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January always seems to signify new beginnings and fresh starts. New Year’s resolutions such as eating healthier and exercising more are common.  While these are great areas of your life to work on, they may not be the only areas of your life where a bit of effort contributes positively to your health.  Research suggests making time for your friends and having a sense of social connectedness is just as important as your workout routine is to your health. Recent studies indicate that those with strong supportive social networks have lower blood pressure, smaller waists, healthier BMI measurements, and lower levels of inflammation than those lacking supportive social networks.  Being socially isolated impacts, one’s health in similar ways as not exercising does.

This key link between social connectedness and health is present throughout all stages of life. It particularly affects adolescents and senior citizens the most, as they are more vulnerable to being socially isolated than those in middle adulthood.  Children age 12-18 lacking close social circles and socially isolated had levels of increased inflammation also seen in those lacking regular physical activity. Young socially connected adults saw better metabolic rates and healthier cardio vascular systems.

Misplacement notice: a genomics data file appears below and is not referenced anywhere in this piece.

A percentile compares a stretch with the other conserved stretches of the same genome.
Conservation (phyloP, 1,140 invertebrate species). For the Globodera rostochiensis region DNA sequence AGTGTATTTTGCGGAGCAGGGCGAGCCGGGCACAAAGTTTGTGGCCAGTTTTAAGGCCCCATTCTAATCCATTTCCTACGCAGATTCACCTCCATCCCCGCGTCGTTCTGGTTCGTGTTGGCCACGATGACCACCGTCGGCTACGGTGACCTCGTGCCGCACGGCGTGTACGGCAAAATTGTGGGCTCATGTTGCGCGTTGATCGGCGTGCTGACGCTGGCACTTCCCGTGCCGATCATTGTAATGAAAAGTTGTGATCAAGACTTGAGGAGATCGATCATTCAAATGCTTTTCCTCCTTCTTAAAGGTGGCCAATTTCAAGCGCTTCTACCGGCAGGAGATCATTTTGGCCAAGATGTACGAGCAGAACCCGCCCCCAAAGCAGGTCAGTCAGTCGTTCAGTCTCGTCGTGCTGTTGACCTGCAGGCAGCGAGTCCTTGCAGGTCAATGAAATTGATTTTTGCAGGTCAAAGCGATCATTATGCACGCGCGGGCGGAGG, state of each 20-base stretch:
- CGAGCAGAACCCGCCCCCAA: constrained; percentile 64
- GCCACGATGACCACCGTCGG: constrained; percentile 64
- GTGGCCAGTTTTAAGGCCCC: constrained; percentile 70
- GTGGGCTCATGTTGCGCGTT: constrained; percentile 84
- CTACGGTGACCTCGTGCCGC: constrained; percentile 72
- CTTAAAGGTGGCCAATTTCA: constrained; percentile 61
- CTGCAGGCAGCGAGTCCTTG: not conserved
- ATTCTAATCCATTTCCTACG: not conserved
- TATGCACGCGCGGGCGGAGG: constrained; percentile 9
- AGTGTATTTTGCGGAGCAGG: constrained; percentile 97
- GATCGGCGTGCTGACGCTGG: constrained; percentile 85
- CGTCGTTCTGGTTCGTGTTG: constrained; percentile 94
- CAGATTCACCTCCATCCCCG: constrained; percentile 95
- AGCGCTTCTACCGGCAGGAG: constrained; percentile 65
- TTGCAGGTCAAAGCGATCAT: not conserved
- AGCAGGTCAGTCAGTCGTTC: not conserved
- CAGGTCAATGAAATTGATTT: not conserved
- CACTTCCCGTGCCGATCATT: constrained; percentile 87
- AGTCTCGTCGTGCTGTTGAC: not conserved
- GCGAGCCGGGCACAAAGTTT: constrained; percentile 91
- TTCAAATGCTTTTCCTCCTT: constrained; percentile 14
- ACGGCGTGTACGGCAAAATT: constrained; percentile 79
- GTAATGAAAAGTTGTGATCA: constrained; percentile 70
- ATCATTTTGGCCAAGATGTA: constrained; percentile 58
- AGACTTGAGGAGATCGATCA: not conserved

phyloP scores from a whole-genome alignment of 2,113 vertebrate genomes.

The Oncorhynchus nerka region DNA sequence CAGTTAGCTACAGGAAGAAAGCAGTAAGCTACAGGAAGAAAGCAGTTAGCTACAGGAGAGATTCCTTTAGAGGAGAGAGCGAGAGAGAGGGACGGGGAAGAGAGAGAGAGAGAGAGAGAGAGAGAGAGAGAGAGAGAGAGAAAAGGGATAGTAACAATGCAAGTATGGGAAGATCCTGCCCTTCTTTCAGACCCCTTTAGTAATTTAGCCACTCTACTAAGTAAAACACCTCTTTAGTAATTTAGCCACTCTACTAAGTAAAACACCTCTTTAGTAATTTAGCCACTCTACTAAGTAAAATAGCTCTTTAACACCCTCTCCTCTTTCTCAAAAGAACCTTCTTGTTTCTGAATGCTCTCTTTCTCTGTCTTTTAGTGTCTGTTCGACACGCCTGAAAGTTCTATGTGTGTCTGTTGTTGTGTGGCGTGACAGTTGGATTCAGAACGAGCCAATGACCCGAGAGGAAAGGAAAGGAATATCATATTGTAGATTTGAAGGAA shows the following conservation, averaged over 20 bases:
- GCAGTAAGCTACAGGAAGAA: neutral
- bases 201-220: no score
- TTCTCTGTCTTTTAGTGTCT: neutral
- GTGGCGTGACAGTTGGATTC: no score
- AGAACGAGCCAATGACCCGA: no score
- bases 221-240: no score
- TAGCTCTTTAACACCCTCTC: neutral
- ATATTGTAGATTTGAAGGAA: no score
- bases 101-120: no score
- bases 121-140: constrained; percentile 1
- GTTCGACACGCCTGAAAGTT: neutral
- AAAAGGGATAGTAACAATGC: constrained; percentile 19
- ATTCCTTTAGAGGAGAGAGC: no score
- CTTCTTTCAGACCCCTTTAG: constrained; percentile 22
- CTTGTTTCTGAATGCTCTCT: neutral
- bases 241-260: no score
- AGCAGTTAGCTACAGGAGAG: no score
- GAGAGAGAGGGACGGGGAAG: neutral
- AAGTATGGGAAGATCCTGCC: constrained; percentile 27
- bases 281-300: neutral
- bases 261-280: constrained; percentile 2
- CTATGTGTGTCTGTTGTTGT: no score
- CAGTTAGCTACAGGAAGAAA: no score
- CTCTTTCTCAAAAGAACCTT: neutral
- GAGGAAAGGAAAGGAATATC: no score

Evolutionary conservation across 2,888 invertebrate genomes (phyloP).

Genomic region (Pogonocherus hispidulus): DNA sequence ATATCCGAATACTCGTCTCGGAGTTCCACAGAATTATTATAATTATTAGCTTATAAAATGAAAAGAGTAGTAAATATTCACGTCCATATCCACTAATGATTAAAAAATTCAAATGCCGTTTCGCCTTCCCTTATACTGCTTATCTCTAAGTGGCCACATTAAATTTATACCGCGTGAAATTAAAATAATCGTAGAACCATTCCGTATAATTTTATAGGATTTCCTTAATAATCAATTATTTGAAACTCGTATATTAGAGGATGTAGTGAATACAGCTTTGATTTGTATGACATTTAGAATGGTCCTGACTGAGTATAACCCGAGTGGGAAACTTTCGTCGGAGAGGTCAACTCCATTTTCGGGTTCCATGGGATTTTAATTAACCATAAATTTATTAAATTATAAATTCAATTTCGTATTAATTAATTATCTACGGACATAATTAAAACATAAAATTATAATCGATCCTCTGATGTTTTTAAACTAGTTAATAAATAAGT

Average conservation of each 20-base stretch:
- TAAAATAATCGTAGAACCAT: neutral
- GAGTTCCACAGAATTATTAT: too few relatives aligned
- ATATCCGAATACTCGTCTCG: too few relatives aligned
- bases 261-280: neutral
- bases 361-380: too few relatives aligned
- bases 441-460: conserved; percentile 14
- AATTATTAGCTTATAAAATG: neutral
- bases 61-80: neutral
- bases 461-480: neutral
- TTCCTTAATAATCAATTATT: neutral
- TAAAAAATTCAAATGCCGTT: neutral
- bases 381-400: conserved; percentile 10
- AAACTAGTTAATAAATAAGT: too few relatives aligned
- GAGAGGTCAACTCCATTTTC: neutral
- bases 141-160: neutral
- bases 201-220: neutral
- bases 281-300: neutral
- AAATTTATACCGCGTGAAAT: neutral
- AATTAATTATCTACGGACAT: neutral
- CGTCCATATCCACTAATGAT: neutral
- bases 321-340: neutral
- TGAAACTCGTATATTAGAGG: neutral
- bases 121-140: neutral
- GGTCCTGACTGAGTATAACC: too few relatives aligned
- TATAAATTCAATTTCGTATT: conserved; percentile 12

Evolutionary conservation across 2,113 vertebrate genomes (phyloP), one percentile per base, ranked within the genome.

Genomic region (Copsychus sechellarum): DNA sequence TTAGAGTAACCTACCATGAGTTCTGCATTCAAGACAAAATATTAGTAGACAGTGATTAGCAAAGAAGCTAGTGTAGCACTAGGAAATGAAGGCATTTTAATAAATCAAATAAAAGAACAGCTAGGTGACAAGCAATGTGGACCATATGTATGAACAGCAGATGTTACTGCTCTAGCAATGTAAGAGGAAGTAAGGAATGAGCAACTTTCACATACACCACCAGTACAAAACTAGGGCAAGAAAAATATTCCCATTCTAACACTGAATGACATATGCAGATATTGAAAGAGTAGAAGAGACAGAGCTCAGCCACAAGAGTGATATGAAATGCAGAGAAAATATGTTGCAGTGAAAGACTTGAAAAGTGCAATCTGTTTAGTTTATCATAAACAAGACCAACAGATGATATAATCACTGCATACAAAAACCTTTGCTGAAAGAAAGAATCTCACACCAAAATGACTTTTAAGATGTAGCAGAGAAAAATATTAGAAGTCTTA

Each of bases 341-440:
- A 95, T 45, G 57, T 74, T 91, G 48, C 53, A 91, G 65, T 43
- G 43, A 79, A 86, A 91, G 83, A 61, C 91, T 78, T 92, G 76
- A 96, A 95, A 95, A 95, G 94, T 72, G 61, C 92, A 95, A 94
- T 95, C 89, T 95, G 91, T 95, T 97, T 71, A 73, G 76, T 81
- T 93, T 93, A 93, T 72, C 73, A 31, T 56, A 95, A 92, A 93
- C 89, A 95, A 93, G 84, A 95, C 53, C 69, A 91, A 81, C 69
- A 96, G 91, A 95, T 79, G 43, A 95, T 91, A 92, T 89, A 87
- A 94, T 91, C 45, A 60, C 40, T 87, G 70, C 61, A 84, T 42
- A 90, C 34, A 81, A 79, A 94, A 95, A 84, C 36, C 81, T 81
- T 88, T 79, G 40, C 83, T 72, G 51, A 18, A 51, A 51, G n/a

Social connectedness remains an important factor to our health during middle adulthood with one major difference.  People in their mid 30’s to mid 50’s have a high rate of social interaction between work relationships, community connections and through their children.  What's interesting, is it's not the quantity of connections we have but the quality of the connections.  The more supportive people in our circles the better our health is impacted.

For senior citizens, a lack of social connectedness and feelings of extreme loneliness can have disastrous results.  A study conducted at the University of Chicago revealed that extreme loneliness increases premature death by 14% and has twice the impact of obesity on premature death.  Feelings of isolation cause disruptions to sleep patterns, elevated cortisol levels, increased hypertension and depression. It is important for older people to stay connected and not succumb to social isolation.

Regardless of age, we all need to focus on three areas of social connectedness for our wellbeing.  Each of us needs to have people in our lives who affirm who we are. We need mutually rewarding face-to-face connections.  We all need to feel a sense of belonging beyond individual existence.

Take the opportunity to schedule coffee with a friend, plan to meet for lunch or just hang out. Make it a regular habit every stage of your life and you will be healthier for it.

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